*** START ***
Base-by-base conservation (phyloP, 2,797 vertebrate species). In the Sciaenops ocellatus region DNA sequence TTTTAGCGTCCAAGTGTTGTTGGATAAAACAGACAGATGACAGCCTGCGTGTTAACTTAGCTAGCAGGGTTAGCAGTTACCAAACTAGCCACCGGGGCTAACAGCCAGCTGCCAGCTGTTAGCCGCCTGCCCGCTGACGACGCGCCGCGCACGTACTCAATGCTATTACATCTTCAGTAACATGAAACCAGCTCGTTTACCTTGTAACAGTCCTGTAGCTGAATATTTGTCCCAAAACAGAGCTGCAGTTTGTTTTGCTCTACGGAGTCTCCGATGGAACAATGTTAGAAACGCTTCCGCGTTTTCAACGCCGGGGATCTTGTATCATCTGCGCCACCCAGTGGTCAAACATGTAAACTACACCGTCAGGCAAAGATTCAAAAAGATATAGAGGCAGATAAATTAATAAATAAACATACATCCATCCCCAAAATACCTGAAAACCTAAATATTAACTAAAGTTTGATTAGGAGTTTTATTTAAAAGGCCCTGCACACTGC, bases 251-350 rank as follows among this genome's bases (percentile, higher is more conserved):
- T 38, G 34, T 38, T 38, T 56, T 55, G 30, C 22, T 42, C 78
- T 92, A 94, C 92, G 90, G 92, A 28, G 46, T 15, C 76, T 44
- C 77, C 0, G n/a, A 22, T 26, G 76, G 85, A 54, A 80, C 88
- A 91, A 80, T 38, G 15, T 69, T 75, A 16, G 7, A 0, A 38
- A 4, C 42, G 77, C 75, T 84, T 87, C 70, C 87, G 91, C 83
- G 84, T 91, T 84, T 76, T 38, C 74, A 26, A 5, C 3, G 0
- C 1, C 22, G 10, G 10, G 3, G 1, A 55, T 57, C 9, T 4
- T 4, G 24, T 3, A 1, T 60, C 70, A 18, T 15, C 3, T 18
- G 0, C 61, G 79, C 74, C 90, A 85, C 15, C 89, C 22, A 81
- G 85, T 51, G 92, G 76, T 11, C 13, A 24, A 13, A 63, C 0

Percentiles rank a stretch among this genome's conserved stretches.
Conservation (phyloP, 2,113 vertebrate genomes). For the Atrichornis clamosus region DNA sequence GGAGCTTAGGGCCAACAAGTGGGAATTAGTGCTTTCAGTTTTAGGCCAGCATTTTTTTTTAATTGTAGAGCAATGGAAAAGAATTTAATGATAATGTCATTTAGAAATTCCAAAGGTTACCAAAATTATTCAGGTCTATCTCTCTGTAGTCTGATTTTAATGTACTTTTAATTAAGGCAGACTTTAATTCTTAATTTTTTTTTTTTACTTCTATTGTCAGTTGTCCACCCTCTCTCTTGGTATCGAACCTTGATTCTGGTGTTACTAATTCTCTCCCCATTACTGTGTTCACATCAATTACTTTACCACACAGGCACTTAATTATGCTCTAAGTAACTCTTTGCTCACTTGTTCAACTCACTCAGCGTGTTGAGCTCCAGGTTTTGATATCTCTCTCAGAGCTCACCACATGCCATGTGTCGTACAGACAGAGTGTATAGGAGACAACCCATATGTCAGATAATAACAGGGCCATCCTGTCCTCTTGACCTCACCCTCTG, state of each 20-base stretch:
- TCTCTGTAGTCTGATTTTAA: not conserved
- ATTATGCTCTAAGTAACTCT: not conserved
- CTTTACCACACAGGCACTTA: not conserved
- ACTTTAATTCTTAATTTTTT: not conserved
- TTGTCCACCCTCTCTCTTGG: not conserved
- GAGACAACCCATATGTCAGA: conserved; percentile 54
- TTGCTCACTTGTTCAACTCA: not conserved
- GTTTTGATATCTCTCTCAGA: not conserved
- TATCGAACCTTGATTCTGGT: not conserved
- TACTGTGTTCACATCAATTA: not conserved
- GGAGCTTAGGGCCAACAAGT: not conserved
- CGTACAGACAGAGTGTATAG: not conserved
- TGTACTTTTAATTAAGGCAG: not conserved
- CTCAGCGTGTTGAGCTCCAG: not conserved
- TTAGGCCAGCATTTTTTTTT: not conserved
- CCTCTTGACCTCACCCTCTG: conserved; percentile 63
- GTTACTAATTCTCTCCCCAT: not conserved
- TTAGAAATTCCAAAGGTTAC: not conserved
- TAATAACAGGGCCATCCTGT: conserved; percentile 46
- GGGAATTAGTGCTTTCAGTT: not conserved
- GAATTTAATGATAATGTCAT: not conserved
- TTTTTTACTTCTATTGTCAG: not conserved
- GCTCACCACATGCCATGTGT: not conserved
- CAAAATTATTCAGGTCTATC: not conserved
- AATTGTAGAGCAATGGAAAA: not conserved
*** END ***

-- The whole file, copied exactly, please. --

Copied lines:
Base-by-base conservation (phyloP, 2,797 vertebrate species). In the Sciaenops ocellatus region DNA sequence TTTTAGCGTCCAAGTGTTGTTGGATAAAACAGACAGATGACAGCCTGCGTGTTAACTTAGCTAGCAGGGTTAGCAGTTACCAAACTAGCCACCGGGGCTAACAGCCAGCTGCCAGCTGTTAGCCGCCTGCCCGCTGACGACGCGCCGCGCACGTACTCAATGCTATTACATCTTCAGTAACATGAAACCAGCTCGTTTACCTTGTAACAGTCCTGTAGCTGAATATTTGTCCCAAAACAGAGCTGCAGTTTGTTTTGCTCTACGGAGTCTCCGATGGAACAATGTTAGAAACGCTTCCGCGTTTTCAACGCCGGGGATCTTGTATCATCTGCGCCACCCAGTGGTCAAACATGTAAACTACACCGTCAGGCAAAGATTCAAAAAGATATAGAGGCAGATAAATTAATAAATAAACATACATCCATCCCCAAAATACCTGAAAACCTAAATATTAACTAAAGTTTGATTAGGAGTTTTATTTAAAAGGCCCTGCACACTGC, bases 251-350 rank as follows among this genome's bases (percentile, higher is more conserved):
- T 38, G 34, T 38, T 38, T 56, T 55, G 30, C 22, T 42, C 78
- T 92, A 94, C 92, G 90, G 92, A 28, G 46, T 15, C 76, T 44
- C 77, C 0, G n/a, A 22, T 26, G 76, G 85, A 54, A 80, C 88
- A 91, A 80, T 38, G 15, T 69, T 75, A 16, G 7, A 0, A 38
- A 4, C 42, G 77, C 75, T 84, T 87, C 70, C 87, G 91, C 83
- G 84, T 91, T 84, T 76, T 38, C 74, A 26, A 5, C 3, G 0
- C 1, C 22, G 10, G 10, G 3, G 1, A 55, T 57, C 9, T 4
- T 4, G 24, T 3, A 1, T 60, C 70, A 18, T 15, C 3, T 18
- G 0, C 61, G 79, C 74, C 90, A 85, C 15, C 89, C 22, A 81
- G 85, T 51, G 92, G 76, T 11, C 13, A 24, A 13, A 63, C 0

Percentiles rank a stretch among this genome's conserved stretches.
Conservation (phyloP, 2,113 vertebrate genomes). For the Atrichornis clamosus region DNA sequence GGAGCTTAGGGCCAACAAGTGGGAATTAGTGCTTTCAGTTTTAGGCCAGCATTTTTTTTTAATTGTAGAGCAATGGAAAAGAATTTAATGATAATGTCATTTAGAAATTCCAAAGGTTACCAAAATTATTCAGGTCTATCTCTCTGTAGTCTGATTTTAATGTACTTTTAATTAAGGCAGACTTTAATTCTTAATTTTTTTTTTTTACTTCTATTGTCAGTTGTCCACCCTCTCTCTTGGTATCGAACCTTGATTCTGGTGTTACTAATTCTCTCCCCATTACTGTGTTCACATCAATTACTTTACCACACAGGCACTTAATTATGCTCTAAGTAACTCTTTGCTCACTTGTTCAACTCACTCAGCGTGTTGAGCTCCAGGTTTTGATATCTCTCTCAGAGCTCACCACATGCCATGTGTCGTACAGACAGAGTGTATAGGAGACAACCCATATGTCAGATAATAACAGGGCCATCCTGTCCTCTTGACCTCACCCTCTG, state of each 20-base stretch:
- TCTCTGTAGTCTGATTTTAA: not conserved
- ATTATGCTCTAAGTAACTCT: not conserved
- CTTTACCACACAGGCACTTA: not conserved
- ACTTTAATTCTTAATTTTTT: not conserved
- TTGTCCACCCTCTCTCTTGG: not conserved
- GAGACAACCCATATGTCAGA: conserved; percentile 54
- TTGCTCACTTGTTCAACTCA: not conserved
- GTTTTGATATCTCTCTCAGA: not conserved
- TATCGAACCTTGATTCTGGT: not conserved
- TACTGTGTTCACATCAATTA: not conserved
- GGAGCTTAGGGCCAACAAGT: not conserved
- CGTACAGACAGAGTGTATAG: not conserved
- TGTACTTTTAATTAAGGCAG: not conserved
- CTCAGCGTGTTGAGCTCCAG: not conserved
- TTAGGCCAGCATTTTTTTTT: not conserved
- CCTCTTGACCTCACCCTCTG: conserved; percentile 63
- GTTACTAATTCTCTCCCCAT: not conserved
- TTAGAAATTCCAAAGGTTAC: not conserved
- TAATAACAGGGCCATCCTGT: conserved; percentile 46
- GGGAATTAGTGCTTTCAGTT: not conserved
- GAATTTAATGATAATGTCAT: not conserved
- TTTTTTACTTCTATTGTCAG: not conserved
- GCTCACCACATGCCATGTGT: not conserved
- CAAAATTATTCAGGTCTATC: not conserved
- AATTGTAGAGCAATGGAAAA: not conserved